Just before Christmas I receive a very pleasant surprise in the form of a gift of Aberfeldy, a single malt quite unknown to me. By coincidence, later in the afternoon a whisky connoisseur friend drops by and it seems like a good moment to break the seal. Out come the Glencairn glasses, perfect for capturing the aromas and flavours of single malt. In the spirit of drinking my whisky any way I want, I add two ice cubes, which my drinking companion distains.
We immediately like the Aberfeldy. It’s a 12 year old, rich and amber in colour and looks good in the glass. The first impression is syrupy and very fruity. There’s a hint of peatiness in the finish, quite pleasant. The reading notes reveal the water for this Highland malt comes from a burn (stream) which is cold, pure and rich with deposits of real gold. The John Dewar distillery in Perthshire has a long history and this single malt is mainly used in blending their White Label brand. Now Aberfeldy, and a few other rare single malts, are being released under the Last Great Single Malts of Scotland banner.
Later in the evening, actually much later, we try the airport offerings. First, Old Pultney, which comes in a stylish bottle. When I asked a designer friend earlier in the year if there was any way to re-use all the beautiful bottles of Scotch from the bucket – we were redesigning the garden at the time, and I told him I hated to send some of the really pretty one off to the recycling – he replied that whatever we tried would be a cliché. Well, this bottle is only just opened so it won’t be ready for recycling for a while.
It’s a brisk taste with a lot of citrus notes. Usually, I’ve enjoyed this whisky, but I would rank it far behind the Aberfeldy. One’s tastes do change.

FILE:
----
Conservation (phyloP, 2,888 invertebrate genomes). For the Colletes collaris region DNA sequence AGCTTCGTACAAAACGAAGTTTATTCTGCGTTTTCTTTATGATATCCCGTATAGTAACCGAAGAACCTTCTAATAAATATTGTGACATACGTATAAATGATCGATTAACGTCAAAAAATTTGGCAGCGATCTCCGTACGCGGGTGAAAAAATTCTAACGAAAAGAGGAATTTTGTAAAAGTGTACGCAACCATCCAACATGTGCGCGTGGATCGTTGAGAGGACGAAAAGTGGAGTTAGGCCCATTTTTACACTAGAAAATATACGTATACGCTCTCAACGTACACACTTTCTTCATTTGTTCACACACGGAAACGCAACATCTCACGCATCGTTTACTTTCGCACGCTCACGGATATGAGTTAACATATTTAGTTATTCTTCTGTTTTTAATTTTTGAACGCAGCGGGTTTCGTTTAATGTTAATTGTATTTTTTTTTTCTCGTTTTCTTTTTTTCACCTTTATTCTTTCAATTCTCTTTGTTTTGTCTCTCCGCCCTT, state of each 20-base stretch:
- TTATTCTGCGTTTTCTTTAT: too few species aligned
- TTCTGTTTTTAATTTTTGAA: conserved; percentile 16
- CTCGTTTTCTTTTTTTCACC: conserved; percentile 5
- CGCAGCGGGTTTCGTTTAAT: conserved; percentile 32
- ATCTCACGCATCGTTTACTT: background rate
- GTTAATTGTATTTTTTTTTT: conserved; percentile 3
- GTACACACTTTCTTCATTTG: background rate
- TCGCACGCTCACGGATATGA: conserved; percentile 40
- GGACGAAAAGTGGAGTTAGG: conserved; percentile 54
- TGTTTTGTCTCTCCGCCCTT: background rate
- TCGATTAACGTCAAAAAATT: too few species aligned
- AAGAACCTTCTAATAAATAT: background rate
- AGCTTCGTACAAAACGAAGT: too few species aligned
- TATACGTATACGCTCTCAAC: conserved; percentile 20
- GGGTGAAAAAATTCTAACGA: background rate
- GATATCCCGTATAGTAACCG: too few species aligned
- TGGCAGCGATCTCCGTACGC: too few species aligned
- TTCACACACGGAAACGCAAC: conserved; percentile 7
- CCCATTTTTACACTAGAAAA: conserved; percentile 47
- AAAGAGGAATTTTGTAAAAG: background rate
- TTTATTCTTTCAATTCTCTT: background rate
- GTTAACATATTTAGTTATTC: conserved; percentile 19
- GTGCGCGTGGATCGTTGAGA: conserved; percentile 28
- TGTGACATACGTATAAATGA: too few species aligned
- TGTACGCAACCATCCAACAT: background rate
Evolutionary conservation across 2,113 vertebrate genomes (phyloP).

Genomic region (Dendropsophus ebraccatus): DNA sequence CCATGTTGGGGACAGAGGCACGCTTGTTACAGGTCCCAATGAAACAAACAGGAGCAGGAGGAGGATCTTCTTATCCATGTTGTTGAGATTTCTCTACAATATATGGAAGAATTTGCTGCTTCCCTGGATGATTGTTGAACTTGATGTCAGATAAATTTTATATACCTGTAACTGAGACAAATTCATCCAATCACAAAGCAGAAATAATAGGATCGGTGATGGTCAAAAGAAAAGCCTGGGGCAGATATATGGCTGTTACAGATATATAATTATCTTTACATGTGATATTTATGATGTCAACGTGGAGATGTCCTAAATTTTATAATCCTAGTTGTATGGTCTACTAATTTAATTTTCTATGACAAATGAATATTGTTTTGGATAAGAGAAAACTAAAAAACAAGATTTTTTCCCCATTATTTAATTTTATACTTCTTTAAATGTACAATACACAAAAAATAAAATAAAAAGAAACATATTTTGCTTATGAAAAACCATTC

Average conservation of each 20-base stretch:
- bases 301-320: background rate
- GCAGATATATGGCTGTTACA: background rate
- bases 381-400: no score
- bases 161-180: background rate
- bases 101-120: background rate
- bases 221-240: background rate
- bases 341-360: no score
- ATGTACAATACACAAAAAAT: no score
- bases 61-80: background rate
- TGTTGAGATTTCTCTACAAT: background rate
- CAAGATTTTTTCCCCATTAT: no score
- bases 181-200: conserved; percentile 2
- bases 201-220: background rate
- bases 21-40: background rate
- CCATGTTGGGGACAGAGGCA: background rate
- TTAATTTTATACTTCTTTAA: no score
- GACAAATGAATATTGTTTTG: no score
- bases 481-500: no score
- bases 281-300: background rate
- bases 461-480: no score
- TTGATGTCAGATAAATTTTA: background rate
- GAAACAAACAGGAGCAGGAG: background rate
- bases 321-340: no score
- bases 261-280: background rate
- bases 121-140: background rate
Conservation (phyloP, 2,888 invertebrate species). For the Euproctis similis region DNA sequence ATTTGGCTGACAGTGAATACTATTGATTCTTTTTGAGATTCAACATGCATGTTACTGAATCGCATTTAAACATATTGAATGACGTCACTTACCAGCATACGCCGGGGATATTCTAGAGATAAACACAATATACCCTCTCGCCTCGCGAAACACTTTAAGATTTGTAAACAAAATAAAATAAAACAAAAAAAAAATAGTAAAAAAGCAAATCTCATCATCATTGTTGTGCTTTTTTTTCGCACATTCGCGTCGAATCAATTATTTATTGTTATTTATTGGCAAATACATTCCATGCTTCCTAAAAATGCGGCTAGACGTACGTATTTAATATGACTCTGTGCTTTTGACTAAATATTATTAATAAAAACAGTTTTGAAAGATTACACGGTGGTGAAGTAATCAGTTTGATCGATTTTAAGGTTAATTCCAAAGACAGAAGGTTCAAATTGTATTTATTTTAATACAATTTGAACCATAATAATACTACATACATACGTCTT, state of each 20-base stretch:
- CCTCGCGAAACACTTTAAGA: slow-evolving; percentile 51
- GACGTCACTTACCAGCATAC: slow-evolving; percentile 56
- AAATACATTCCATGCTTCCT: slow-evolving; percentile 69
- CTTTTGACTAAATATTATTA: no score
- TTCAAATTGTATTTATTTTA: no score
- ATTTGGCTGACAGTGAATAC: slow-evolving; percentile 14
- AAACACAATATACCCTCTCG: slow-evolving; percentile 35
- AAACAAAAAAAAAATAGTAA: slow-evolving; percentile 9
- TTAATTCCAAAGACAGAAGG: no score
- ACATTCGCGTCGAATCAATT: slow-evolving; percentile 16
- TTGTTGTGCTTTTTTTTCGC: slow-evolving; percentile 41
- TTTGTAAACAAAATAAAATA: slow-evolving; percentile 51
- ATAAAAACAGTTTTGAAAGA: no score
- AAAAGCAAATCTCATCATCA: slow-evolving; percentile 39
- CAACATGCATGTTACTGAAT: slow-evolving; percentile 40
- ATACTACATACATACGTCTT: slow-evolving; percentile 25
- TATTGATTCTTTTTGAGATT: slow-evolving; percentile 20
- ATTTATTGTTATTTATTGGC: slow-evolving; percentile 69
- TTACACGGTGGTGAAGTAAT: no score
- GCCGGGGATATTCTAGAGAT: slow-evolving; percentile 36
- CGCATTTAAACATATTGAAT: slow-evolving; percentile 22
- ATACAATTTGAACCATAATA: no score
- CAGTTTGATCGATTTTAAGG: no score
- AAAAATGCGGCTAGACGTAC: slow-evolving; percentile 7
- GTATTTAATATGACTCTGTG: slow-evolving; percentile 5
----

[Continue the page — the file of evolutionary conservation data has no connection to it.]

We end with a splash of Auchentoshan Springwood. This, by complete contrast, is a Lowland single malt. The distillery sits in the midst of barley fields outside Glasgow on the banks of the River Clyde. Once the Luftwaffe almost destroyed the centuries old site during the 1940s unpleasantness, the water for the cooling towers has been held in a giant bomb crater. The water for the whisky is piped in from pure Loch Katrine in the Highlands, which is cheating a bit, but saves us sippers from the pollution of Clydebank. Another feature of the malt is that it is triple-distilled, a trick usually found only in Irish whisky.
The whisky is light with a hint of sweetness from the bourbon casks. There’s no age statement, but it feels mature on the tongue and not rough like a young whisky. Like Old Pultney, the citrus flavour comes through strongly and pleasantly. Sadly, the Suntory group have taken control of this fine Scotch.
Well, I must take a contrarian view. Wine Spectator, the bible of wine, publishes a list each year of the world’s best 100 wines. They include white, roes and red, those made according to local requirements (such as Tuscan) and those that do not (such as Super Tuscans), and includes a wide range of prices. For this reason, the list is very useful for anyone seeking a great tasting wine at a price one can afford. I see no reason why a similar approach to rating whisky would not be just as valuable to the average consumer.
Well, we are all entitled to our own opinions, which is why drinking in bars leads to interesting exchanges. I look forward to comparing my Scotch with your gin and tonic soon!
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Now that sounds like a plan
I’ll say one thing for Jim Murray.
He’s given whiskey bloggers plenty of materiel.